Seen in Jeonju

Ghastly (2011)

23rd September 2011

ghastlyGhastly opens with a grisly death where a woman seems to have chopped her feet off with a butcher’s knife and bled to death in front of her young son.  The boy’s aunts and uncle come to stay with him at his enormous home.  The boy is understandably withdrawn and lashes out when people invade his personal space with their concern or, as in the case of his classmates, with their taunts. His strange behavior leads him to become suspect in the death of his mother, at least as far as one police investigator is concerned but it also leads to some friction with his younger aunt, a high school student, who is annoyed by his actions and resents the attention he is getting.  Opening an unbelivably large storage area on the premises where the boy’s grandmother kept the tools of her trade, the elder aunt stumbles upon a strange old book depicting scenes of a terrible rite that brings fertility to the couple participating in it.  Now the members of the very disfunctional household are suffering from terrifying dreams and preminitions of their own gruesome deaths. 

Whenever I sit down to watch a horror movie, I go into it with the idea that I am going to like it. I am also willing to put up with a little less quality in a horror movie than I might in another genre, so it has to be pretty bad for me to be negative about it.  Well, Ghastly just about fits the bill.  Although it has a handful of good points, the bad far outweigh any positive aspects.  The good are some of the scenes in the film, particularly the dream sequences where the ghost can be just glimpsed crouched menacingly at the edge of the shadows–just out of range of clear vision. Another intense dream involves a character sitting under a desk and pounding on its underside like he is trying to escape while apparently asleep while yet another dream involving a knife uncomfortably close to a sleeping person’s eye creates a lot of tension.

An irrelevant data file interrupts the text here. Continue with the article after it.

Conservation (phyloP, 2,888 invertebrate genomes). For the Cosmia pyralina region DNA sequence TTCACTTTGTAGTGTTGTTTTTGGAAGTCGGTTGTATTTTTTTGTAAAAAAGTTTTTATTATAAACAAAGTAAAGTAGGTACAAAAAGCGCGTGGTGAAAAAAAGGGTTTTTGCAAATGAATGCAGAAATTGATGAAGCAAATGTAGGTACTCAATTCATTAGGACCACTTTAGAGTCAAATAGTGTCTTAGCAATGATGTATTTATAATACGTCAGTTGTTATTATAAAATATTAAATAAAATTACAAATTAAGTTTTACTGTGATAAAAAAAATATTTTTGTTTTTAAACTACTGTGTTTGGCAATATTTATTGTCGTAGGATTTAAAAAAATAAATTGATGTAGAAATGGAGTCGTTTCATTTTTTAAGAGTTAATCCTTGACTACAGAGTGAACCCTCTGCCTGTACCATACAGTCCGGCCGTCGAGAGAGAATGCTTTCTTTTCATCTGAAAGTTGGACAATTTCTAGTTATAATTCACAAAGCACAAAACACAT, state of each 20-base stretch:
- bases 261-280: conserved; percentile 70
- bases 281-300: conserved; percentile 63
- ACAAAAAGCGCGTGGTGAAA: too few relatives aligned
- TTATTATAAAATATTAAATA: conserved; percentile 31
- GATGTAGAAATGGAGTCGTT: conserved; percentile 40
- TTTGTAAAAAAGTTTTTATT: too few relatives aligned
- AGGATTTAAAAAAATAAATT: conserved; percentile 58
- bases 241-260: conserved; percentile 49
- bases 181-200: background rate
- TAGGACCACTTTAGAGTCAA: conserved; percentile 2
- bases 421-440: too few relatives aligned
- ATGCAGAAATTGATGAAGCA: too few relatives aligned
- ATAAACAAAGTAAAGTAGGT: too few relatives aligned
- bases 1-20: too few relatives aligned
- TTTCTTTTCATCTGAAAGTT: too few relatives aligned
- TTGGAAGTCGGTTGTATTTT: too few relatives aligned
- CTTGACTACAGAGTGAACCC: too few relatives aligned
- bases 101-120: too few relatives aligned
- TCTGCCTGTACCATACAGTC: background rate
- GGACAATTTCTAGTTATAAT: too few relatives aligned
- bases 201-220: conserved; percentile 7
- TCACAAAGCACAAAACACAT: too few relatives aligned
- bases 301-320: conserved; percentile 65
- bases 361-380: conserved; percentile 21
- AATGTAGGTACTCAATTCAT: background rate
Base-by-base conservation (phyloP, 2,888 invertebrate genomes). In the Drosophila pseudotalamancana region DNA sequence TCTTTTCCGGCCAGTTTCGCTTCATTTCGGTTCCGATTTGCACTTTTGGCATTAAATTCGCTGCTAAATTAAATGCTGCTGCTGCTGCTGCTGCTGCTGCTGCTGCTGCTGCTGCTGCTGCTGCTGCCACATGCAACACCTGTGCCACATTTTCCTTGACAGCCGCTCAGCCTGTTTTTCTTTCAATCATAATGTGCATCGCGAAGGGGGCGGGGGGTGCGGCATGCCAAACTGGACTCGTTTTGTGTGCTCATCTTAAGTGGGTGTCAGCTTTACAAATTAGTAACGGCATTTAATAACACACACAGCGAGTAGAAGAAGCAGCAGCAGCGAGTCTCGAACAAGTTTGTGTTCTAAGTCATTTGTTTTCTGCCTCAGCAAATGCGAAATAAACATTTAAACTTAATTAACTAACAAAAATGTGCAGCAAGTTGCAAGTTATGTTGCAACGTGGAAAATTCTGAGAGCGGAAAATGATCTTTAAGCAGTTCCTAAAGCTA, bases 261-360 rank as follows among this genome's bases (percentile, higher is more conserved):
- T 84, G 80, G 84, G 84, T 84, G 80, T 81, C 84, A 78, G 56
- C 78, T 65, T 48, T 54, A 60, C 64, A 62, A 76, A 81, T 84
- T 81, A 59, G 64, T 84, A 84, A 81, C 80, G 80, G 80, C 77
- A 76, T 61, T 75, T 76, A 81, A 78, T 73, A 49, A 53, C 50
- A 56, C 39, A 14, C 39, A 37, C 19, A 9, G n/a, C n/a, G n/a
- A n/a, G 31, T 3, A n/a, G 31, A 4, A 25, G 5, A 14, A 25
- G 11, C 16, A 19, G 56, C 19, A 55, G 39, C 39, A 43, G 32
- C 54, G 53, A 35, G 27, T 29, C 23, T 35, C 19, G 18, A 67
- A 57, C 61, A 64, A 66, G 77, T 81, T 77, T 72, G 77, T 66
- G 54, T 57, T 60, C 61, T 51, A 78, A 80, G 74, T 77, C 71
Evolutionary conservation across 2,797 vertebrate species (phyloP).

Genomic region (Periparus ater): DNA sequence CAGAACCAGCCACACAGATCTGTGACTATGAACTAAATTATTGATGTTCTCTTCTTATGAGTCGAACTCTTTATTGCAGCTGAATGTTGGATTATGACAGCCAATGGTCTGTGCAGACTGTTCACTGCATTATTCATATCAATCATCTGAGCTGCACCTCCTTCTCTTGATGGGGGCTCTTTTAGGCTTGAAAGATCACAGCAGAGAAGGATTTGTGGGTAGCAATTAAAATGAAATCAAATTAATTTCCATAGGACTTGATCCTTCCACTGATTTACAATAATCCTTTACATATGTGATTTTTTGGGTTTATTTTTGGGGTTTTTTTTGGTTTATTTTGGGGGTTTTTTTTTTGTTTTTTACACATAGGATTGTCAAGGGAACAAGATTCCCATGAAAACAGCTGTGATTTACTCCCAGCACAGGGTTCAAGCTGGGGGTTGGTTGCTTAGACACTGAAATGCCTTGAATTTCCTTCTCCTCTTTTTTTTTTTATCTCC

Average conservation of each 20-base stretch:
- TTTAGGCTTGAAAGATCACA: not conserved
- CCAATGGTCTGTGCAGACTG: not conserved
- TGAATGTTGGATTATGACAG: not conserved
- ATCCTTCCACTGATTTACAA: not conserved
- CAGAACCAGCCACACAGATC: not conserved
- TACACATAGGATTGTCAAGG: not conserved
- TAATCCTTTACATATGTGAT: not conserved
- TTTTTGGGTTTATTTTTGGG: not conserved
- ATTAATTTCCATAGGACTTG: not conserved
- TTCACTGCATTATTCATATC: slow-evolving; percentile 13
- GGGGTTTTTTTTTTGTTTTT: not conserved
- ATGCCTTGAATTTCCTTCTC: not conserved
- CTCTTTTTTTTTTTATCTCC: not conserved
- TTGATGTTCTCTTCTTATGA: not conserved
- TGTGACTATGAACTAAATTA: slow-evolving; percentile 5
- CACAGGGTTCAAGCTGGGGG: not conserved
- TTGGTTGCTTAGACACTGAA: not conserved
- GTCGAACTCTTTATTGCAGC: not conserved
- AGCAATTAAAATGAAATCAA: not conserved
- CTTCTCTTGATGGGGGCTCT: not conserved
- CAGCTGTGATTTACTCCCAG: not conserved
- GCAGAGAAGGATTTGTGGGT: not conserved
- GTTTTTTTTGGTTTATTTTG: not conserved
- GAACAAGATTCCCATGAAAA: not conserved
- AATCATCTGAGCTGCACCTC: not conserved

However, everything else is something of a mess.  To begin with, their are plot holes you could drive a bus through.  I really have to wonder just how the aunt found the body of Bin’s classmate based on a watch and missing person posters.  She had no knowledge of the location and no clues leading her there. There is also the question of why Bin was allowed back in school after lashing out with a pencil at a classmate who had stolen the painting of his grandmother. He would certainly have been suspended. And why was a certain character not locked up at the end of the movie. Even though we know that he/she was possessed by a ghost at the time the killings took place, it would still seem that she/he was responsible. There is no way the police would allow this character freedom at the end of the movie. 

Again, plot holes I could overlook. However, the editing is probably the worst I have seen in a modern Korean film.  There is often no transition between one scene and another and one has no idea how a character got there.  Because of the editing, it was difficult to understand how much time had passed. For example, the grandmother is found in the hospital, barely coherent and with bandages over her ears, yet we meet her shortly thereafter, apparently fine which led me to believe at least several weeks had passed. But the disappearence of a policeman between these two events raises no eyebrows. One officer comments that he is ‘away from his desk’.  But I would have thought more time would have passed based on the grandmother’s recovery.

Speaking of the police, the actor playing the investigator on the case is much too young. His real age is around 25, and he looks it.  There is no way he could have the job he has.  I have nothing against actor No Min-woo who playes the young cop–in fact, I hope to see more of him in movies– but something should have been done to make him look older.  The casting mistakes continue beyond that with T-Ara singer Hyo-min playing a high school student. Although she is by no means old– in her early twenties– she does not look like she is in high school.  Her acting is not bad although a little bit lacking in nuance, but couldn’t the director find an actress that was actually a teenager.  It would have made Hyo-min’s character Yoo-rin seem far less childish while she is pouting over the lack of attention she was receiving if the actress had looked younger.

While I cannot recommend going to pay full price to watch this movie, I would say watch it if you can see it for a discounted price.  It is, frankly, not very good. I probably won’t remember anything about it except for the rather horrible fertility rite, which I liked and found original), and  the ultrasound scene which may very well be the  stupidest thing I have scene in a horror film in a long time.

One Response to “Ghastly (2011)”

  1. Seen in Jeonju » Blog Archive » New DVDs: October 23-29 Says:

    [...] we have Ghastly which I saw on television and expressed my opinion about earlier. It is directed by Ko Seok-jin and stars Han Eun-jeong and Lee Hyeong-seok.  Number [...]